Levy Maximum Fines Against British Petroleum for Gulf Oil Spill

Target: U.S. District Judge Carl Barbier

Goal: Exact the maximum penalty on British Petroleum for its negligence and resulting Gulf Oil spill

British Petroleum’s 2010 oil spill catastrophe is finally coming to court, and although the accident was as disastrous as it was avoidable, the slippery corporation at fault is prepared to deny as many claims as it can. Urge presiding judge Carl Barbier to exact the well-deserved maximum penalties and fines on BP.

What will assuredly be a long civil trial regarding BP’s infamous oil spill is set to begin Monday, February 25th. The maximum fine for this court case is $17.5 billion, and BP must be found grossly negligent in order to receive that penalty. Many consider this a small price to pay for what has transpired, but gross negligence may be a hard case to make considering the oil giant’s finesse when it comes to reducing charges, and the difficulty in accounting for such an enormous industrial accident.

BP has already made efforts to lower what should be a huge fine. By twisting facts and placing blame on other entities involved in the Gulf drilling project, the hope for British Petroleum is to sidestep a gross negligence charge. In accordance with these tactics, BP’s lawyer Rupert Bondy has already aired his opinion that the company is facing “demands that are excessive and not based on reality” in the upcoming trial.

The sheer scope of the oil spill has resulted in many damages and injured parties being left out of what settlements  BP has already paid. In the opinion of the federal government and many American citizens, BP simply can not pay enough for the accident that ravaged a fragile ecosystem, harmed five state coastlines, destroyed the business of countless companies and individuals around the Gulf of Mexico, and will undoubtedly be the cause of damages yet to be discovered. Even if the $17.5 billion fine is paid, the damage done can never be truly accounted for.

In order to achieve any semblance of environmental justice regarding BP’s oil spill, the corporation must be found grossly negligent in the upcoming proceedings. Sign this petition and prevail on judge Carl Barbier to fight for the maximum penalty sentence in BP’s civil trial.


Dear Hon. Carl Barbier,

It is without a doubt that the upcoming civil trial against British Petroleum will be a long and arduous proceeding. It is the intent of BP to avoid any and all penalties possible, but it is in the interest of justice and the earth’s natural environment to levy them in full.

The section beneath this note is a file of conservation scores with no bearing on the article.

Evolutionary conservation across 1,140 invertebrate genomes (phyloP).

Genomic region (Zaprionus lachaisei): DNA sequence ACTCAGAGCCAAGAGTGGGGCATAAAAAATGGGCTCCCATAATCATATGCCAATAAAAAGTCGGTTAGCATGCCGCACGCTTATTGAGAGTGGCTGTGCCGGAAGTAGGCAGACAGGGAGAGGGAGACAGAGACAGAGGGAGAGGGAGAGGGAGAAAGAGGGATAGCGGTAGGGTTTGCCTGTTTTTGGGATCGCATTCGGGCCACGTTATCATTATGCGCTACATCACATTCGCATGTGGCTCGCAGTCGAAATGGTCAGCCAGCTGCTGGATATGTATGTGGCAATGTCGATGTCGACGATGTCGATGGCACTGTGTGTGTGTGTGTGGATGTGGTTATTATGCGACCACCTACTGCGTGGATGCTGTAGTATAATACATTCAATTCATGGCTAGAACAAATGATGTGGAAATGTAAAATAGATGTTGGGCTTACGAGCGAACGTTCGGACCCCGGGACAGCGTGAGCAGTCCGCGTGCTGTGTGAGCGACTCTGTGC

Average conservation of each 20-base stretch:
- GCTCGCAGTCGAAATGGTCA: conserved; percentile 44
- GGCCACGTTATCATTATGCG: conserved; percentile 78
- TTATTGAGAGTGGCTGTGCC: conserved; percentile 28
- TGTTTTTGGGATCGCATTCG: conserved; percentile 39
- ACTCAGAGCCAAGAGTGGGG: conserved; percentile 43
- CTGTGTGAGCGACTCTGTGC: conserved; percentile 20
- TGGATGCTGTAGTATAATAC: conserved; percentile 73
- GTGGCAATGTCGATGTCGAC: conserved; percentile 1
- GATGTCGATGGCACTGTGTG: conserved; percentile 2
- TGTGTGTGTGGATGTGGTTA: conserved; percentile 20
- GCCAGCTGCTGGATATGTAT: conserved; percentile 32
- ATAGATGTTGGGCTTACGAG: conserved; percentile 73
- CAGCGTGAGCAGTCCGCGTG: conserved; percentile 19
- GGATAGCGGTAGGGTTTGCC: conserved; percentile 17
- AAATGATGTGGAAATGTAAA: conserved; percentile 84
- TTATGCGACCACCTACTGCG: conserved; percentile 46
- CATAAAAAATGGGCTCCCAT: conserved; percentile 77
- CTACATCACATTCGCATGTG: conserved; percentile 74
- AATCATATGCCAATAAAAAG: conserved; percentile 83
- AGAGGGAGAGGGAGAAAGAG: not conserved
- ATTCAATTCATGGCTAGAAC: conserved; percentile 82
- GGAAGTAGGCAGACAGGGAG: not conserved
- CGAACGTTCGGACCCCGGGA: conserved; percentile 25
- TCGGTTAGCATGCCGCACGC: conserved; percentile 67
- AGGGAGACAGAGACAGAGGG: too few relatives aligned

Not only did the Gulf oil spill result from negligence, there was a decided culture of corporate recklessness surrounding it. BP executives cut corners, disregarded safety requirements, and put the well being of its employees and the planet at risk. The corporation at fault will fight tooth and nail to avoid a gross negligence charge concerning its actions leading up to the 2010 oil spill, but in order to attain just reconciliation for the environmental damages caused, British Petroleum must be sentenced with the maximum penalty.

The court must observe the facts presented in an unbiased light, and I trust you will uphold this responsibility. I only urge you that in so doing, you ignore what nefarious devices British Petroleum uses to deflect or shift blame, and punish the negligent corporation for its actions to the full extent of the law.


[Your Name Here]

Photo credit:  Truthout.org via Flickr

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  1. They must pay, but no amount of money can repair the damage that was done to our planet.

  2. “Don’t do the crime if you can’t do the time.” This was one of the worst crimes in history … against both humanity and the planet. The maximum fine is still not enough.

    • Brandon Taylor Brandon Taylor says:

      I have to agree with you there. It´s impossible to account for the repercussions of an accident on that scale, and the full penalty would at least narrow the gap between what happened and what has been settled for with BP.

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